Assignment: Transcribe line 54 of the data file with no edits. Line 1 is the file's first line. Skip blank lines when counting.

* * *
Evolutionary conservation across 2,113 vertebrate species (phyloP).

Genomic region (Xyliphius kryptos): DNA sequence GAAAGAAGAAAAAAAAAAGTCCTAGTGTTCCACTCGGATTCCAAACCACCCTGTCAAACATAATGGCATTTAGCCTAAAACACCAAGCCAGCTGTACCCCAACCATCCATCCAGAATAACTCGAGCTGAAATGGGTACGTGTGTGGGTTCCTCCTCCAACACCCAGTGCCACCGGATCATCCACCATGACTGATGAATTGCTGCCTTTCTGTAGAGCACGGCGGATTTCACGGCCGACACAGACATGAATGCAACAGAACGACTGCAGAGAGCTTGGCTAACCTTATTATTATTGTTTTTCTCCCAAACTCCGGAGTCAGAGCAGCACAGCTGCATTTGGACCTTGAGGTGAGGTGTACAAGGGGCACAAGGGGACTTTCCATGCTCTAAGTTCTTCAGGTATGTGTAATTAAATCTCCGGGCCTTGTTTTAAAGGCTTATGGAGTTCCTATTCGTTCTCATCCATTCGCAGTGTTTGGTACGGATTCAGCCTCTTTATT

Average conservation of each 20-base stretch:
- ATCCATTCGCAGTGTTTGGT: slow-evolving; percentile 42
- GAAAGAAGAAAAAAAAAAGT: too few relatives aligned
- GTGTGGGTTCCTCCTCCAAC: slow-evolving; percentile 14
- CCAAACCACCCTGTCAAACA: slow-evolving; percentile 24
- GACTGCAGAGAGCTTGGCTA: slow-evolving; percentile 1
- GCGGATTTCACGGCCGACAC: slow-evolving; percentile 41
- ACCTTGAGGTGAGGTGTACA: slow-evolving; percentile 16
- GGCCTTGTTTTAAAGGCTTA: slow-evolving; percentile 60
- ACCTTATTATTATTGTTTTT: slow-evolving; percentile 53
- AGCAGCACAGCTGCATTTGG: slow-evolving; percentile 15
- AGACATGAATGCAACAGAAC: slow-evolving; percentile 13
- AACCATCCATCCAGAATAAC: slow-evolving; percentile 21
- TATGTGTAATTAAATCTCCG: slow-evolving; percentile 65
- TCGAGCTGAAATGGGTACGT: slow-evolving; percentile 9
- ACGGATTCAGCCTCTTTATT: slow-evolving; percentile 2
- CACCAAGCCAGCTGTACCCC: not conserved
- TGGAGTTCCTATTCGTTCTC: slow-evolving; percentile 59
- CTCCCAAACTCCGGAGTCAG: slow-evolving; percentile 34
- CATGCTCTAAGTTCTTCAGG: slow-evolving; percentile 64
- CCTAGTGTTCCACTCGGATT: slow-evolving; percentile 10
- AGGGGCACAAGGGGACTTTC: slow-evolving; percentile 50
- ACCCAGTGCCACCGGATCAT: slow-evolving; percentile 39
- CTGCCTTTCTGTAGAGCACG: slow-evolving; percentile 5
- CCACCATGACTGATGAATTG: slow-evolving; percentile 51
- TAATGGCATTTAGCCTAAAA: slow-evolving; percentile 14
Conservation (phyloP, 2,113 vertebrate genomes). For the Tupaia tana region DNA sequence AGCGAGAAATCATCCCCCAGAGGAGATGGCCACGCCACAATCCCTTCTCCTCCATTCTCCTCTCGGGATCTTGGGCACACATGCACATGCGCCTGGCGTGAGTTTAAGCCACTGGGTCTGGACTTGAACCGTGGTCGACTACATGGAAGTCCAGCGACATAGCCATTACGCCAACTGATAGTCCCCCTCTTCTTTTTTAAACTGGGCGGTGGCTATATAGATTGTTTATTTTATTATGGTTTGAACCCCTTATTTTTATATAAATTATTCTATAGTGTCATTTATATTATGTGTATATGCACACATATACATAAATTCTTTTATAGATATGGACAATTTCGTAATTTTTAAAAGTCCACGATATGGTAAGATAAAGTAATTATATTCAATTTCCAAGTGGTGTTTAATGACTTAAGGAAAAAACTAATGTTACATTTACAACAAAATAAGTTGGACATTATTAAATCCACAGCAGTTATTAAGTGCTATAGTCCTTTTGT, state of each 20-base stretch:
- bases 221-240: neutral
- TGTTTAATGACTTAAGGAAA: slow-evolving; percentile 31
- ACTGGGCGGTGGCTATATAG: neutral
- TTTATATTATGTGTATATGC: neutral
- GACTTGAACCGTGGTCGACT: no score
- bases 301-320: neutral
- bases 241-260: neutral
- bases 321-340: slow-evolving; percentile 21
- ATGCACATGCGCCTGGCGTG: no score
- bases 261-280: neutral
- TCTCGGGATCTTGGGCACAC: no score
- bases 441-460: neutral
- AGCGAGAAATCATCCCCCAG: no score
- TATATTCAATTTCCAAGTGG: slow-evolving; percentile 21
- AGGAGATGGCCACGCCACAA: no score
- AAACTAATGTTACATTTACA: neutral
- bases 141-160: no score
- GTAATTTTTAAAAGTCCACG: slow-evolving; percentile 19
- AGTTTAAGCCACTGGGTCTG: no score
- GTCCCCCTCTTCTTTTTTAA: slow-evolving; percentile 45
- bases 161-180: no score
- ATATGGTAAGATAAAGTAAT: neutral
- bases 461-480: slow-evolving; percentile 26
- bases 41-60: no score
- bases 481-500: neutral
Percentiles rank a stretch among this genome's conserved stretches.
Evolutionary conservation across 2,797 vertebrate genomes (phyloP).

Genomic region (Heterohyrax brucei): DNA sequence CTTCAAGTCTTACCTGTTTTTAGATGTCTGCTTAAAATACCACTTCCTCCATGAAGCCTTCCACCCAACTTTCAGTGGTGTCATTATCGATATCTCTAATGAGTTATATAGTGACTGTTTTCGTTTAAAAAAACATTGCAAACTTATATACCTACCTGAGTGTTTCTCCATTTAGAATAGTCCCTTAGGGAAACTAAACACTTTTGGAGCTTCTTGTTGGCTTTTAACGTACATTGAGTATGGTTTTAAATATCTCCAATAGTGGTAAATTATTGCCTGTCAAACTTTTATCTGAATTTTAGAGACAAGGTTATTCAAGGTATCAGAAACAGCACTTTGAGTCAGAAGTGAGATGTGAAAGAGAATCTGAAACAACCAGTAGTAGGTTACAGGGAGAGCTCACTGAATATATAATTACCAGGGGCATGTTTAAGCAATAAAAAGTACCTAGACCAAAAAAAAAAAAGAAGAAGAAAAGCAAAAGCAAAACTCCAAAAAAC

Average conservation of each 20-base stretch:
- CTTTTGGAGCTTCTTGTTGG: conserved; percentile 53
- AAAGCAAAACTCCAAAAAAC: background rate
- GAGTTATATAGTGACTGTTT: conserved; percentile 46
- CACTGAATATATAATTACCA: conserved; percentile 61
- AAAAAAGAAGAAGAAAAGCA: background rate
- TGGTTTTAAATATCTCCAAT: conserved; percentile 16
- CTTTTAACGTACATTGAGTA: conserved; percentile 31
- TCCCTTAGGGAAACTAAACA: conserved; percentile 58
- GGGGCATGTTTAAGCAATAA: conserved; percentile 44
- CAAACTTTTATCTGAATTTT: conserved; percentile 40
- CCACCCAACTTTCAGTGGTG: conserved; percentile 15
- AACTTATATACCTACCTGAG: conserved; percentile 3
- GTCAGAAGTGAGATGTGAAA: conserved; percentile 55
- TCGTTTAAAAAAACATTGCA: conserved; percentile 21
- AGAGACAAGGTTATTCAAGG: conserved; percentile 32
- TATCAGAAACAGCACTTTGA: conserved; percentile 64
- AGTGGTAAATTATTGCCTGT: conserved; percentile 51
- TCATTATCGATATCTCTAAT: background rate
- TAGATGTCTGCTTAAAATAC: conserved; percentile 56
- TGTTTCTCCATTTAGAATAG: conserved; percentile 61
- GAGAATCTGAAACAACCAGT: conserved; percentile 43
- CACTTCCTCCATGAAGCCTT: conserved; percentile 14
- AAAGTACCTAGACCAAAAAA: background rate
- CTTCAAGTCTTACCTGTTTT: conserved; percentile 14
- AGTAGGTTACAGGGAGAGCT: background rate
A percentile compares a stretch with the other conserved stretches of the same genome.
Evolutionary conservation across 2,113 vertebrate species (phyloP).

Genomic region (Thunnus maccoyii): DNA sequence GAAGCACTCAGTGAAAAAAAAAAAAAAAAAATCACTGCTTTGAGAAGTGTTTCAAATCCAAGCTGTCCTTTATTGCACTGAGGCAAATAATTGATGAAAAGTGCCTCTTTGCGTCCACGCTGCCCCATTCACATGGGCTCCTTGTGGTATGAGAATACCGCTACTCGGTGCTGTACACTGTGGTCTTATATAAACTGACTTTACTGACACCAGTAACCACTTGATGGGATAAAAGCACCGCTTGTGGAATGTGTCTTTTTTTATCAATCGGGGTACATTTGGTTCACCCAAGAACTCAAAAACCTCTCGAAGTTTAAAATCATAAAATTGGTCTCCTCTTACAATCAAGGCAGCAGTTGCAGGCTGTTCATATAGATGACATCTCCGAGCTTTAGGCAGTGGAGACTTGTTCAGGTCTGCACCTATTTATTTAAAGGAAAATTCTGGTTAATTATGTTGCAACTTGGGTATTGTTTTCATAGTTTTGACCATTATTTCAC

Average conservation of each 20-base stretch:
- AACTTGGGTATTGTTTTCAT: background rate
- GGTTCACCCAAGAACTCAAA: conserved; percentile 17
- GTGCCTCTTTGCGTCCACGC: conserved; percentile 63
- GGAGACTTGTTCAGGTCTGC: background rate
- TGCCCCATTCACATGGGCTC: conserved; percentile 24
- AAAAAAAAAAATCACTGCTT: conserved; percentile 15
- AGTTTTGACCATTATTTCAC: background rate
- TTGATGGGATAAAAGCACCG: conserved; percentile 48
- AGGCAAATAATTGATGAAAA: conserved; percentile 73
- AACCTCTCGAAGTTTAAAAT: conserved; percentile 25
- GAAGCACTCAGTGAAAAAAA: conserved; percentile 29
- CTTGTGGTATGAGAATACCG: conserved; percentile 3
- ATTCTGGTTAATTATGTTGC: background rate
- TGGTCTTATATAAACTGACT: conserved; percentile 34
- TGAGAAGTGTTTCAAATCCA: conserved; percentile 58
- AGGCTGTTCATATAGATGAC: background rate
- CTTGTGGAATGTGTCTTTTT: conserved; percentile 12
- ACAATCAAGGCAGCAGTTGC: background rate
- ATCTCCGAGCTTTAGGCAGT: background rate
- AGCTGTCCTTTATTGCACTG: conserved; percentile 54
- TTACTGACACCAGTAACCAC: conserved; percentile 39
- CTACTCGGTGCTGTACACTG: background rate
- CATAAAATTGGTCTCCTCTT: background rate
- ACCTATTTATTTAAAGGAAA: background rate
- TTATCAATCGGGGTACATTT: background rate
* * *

- bases 481-500: neutral